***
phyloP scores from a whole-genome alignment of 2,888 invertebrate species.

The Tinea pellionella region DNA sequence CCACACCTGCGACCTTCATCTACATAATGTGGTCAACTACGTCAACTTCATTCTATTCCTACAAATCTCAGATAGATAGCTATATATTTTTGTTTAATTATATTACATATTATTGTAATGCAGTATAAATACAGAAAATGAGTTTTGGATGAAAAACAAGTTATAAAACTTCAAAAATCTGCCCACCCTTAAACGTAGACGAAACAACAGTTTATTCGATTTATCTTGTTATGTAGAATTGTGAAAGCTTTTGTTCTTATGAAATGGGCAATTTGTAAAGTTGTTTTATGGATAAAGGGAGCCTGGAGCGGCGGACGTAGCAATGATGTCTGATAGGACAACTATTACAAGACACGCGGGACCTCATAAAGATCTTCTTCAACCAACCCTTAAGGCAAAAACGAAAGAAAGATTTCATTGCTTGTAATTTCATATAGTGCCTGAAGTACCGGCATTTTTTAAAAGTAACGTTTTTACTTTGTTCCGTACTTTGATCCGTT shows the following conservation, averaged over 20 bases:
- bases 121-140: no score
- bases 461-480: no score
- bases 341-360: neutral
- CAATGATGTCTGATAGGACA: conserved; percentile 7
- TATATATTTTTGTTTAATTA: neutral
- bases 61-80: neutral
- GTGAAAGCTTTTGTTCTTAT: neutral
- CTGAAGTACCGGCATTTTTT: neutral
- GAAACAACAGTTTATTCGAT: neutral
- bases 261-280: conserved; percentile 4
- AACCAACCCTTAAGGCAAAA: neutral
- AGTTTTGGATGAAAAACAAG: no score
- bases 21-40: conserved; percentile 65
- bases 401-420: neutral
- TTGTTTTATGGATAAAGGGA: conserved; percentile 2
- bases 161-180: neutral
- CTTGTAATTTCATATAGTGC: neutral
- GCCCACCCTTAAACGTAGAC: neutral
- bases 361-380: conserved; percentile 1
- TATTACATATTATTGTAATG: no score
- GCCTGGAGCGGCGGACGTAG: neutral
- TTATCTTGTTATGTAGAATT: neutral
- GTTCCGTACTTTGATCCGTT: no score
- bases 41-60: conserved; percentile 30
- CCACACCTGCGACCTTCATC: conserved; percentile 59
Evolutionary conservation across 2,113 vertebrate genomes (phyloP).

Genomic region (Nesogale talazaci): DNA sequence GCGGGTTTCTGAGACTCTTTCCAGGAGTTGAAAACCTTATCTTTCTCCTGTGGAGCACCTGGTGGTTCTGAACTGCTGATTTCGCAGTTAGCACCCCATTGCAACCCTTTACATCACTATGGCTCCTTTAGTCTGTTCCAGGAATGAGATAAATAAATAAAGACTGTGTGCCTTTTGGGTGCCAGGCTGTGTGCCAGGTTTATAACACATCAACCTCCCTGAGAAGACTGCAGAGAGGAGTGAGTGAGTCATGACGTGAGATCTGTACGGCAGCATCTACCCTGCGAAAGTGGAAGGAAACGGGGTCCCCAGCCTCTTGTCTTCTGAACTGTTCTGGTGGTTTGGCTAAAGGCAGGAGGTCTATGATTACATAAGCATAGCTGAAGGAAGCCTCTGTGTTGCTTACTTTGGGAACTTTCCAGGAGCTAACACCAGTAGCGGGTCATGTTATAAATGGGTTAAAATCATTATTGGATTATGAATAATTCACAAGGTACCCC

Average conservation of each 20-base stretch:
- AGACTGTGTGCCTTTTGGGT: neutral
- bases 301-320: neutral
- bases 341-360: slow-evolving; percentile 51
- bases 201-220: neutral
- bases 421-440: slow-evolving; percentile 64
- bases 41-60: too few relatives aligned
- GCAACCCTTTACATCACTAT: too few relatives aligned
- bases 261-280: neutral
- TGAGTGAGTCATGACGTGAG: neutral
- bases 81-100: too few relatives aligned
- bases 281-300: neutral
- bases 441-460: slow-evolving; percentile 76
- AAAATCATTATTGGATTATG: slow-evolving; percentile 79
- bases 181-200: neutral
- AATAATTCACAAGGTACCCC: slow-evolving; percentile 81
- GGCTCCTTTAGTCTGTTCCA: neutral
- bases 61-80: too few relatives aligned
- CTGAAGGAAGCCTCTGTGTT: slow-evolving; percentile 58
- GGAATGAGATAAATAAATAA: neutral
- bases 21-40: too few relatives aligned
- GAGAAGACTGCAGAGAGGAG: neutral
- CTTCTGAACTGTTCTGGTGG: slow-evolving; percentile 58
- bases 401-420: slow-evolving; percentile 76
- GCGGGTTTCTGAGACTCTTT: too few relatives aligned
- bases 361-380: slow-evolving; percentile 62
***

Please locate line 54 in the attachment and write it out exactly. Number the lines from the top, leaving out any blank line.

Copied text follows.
- GCGGGTTTCTGAGACTCTTT: too few relatives aligned